In another Silicon Valley strange turn of events, Summly has been acquired by Yahoo for a rather grand sum of $30 million. Summly is, of course, the highly publicised application that in some way has a young entrepreneur named Nick D'Aloisio involved.
There’s been a great debate around what ‘Summly’ actually is. Is it really the product of a lone-genius as some of the media portray? Many articles have focused on this fact, with Gizmodo taking it’s typically controversial stance on the issue, whereas TechCrunch revealed D’Aloisio to be either someone with his head screwed on straight, or a fantastic actor. All of this is ultimately tabloid fodder; a lot worse has been revealed about much older and should-know-better operations.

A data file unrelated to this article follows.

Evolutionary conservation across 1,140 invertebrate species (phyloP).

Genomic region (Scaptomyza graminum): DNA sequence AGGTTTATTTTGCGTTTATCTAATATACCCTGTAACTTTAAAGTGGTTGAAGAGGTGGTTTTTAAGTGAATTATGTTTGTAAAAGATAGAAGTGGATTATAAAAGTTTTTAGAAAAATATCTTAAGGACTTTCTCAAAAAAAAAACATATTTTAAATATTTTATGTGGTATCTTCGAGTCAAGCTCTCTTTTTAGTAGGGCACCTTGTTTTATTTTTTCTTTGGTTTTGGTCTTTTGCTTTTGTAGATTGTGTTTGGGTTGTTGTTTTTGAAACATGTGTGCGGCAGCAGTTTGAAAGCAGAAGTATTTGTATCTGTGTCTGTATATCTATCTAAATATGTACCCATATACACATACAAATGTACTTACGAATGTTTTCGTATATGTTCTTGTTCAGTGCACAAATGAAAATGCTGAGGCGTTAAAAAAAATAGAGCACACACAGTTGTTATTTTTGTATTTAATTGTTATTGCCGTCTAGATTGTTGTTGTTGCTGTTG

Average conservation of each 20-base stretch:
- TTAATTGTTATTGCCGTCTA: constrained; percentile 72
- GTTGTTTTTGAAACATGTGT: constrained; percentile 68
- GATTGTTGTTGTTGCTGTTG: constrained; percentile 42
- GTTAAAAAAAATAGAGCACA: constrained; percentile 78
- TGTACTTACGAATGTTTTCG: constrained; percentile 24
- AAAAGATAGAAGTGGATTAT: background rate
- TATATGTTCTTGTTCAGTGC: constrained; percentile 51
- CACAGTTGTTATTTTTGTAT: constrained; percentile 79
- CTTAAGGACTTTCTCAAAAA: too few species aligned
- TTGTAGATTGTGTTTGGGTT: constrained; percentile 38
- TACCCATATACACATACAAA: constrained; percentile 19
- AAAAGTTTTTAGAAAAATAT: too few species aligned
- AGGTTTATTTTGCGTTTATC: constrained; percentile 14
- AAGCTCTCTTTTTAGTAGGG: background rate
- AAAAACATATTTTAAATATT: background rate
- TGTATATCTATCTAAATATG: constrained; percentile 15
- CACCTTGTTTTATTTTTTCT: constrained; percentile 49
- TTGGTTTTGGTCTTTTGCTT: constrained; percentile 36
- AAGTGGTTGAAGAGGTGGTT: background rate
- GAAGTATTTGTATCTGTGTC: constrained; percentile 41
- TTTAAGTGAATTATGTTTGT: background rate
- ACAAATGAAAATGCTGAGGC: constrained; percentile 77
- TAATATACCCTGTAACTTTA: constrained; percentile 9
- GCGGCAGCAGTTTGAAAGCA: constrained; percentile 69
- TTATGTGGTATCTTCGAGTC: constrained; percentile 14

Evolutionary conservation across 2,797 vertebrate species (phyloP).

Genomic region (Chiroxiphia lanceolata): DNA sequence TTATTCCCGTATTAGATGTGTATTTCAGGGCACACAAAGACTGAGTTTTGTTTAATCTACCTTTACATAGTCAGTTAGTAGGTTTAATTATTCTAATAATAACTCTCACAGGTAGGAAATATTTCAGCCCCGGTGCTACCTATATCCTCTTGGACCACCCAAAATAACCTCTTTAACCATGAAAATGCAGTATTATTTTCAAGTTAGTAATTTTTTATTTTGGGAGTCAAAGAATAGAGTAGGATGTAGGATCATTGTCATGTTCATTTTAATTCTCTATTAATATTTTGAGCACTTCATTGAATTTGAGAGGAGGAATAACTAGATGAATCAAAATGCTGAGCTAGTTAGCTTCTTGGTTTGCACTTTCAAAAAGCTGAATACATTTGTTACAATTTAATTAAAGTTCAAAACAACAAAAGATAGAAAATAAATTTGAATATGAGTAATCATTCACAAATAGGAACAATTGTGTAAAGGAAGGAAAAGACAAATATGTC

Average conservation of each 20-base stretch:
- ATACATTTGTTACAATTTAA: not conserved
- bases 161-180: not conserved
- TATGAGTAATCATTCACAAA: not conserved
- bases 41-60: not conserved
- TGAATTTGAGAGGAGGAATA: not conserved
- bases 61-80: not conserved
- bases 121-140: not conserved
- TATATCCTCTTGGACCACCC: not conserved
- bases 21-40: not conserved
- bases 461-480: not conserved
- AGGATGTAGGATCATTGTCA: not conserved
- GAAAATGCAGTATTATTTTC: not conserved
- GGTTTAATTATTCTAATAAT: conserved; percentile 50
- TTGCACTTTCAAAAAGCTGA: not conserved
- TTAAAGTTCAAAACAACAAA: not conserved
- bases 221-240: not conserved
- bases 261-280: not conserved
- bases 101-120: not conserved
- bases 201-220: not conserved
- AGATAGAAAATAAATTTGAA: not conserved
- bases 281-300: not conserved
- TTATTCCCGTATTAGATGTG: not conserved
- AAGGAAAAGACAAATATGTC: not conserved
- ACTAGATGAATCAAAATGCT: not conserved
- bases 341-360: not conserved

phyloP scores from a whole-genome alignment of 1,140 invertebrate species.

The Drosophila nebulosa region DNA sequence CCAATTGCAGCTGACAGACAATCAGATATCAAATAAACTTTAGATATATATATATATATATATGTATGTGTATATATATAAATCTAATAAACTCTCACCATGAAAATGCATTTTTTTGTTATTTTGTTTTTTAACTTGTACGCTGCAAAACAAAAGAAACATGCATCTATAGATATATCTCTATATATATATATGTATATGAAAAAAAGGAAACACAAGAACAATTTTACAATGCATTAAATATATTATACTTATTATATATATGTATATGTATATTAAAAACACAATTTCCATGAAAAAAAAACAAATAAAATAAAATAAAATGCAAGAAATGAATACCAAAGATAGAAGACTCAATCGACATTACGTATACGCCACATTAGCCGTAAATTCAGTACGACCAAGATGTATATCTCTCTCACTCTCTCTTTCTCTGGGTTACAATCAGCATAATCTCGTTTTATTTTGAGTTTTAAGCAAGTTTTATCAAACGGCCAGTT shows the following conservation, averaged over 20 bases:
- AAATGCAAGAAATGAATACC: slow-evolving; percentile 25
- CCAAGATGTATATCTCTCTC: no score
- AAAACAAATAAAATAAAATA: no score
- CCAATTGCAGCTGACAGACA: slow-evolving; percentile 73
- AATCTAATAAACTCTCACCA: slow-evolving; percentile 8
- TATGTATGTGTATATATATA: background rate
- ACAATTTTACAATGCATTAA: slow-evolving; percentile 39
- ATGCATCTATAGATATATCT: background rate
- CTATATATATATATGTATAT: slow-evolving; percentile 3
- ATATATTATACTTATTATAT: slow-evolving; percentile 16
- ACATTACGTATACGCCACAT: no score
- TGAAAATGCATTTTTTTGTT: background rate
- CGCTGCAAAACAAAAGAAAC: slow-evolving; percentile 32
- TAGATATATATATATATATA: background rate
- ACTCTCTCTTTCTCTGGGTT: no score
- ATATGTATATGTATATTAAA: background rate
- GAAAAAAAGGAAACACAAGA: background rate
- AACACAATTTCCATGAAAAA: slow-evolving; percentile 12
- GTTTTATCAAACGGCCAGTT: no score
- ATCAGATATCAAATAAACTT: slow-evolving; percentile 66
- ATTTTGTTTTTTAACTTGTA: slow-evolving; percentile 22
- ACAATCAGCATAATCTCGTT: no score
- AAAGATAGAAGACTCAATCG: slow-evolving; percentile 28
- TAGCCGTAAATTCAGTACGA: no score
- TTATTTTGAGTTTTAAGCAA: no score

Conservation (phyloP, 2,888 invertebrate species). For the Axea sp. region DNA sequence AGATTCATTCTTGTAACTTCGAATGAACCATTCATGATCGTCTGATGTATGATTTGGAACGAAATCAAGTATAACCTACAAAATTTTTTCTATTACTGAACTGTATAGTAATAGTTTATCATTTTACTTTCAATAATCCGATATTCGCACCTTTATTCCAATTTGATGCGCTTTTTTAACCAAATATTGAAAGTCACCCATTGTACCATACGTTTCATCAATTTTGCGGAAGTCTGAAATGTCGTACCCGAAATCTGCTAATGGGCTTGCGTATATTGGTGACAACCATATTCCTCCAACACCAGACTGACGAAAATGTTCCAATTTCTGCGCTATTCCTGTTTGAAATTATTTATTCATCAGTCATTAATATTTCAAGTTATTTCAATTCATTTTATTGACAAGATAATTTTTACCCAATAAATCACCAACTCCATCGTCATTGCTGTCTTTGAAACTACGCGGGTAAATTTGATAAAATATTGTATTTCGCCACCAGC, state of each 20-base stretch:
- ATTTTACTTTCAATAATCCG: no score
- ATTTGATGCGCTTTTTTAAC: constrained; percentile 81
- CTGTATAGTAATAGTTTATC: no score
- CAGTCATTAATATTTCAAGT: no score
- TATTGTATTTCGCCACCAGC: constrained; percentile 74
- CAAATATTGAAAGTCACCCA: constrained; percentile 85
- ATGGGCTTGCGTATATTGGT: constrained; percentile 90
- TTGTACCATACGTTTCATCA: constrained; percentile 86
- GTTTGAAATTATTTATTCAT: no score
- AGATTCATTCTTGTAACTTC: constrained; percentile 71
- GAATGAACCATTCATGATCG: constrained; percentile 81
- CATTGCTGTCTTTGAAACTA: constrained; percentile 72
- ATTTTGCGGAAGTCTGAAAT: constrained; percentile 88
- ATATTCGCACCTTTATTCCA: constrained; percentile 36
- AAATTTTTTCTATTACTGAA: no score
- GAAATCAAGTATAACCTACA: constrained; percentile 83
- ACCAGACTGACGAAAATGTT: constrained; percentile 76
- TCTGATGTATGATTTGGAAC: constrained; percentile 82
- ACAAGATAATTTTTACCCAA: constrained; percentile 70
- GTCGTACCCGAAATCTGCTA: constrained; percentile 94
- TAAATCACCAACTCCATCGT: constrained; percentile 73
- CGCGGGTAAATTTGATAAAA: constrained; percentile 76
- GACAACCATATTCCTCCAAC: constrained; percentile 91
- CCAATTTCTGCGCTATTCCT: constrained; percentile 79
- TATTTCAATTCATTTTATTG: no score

However, what is certainly up for debate is what Yahoo! have actually bought. Yahoo! have outright stated that they will shut down Summly and integrate the team and/or features into new and existing assets. Summly on the other hand freely admit that their selling point, the summarising wizardry, is licensed from SRI. So, Yahoo!, what have you bought?
Yahoo! could be leaping towards relevance in the mobile space, one acquisition at a time. A young, intelligent and well spoken mobile-savvy spokesperson is something that the company need in spades if they are to remain relevant. Some, namely those with some investment acumen in the industry, are outraged.
I think it would be fair to say that the Summly sale is a result of savvy design, investment and marketing over true technological triumph. The technology is not new but it has been implemented well. The investors saw an opportunity to make value out of a succinct product with personality and hype, and sell it (for a lot!).
The losers in this whole affair may be the under-the-radar innovative IP-heavy news products not getting the recognition they deserve. Thankfully, for those products, Google Reader’s shutdown has come to the accidental rescue.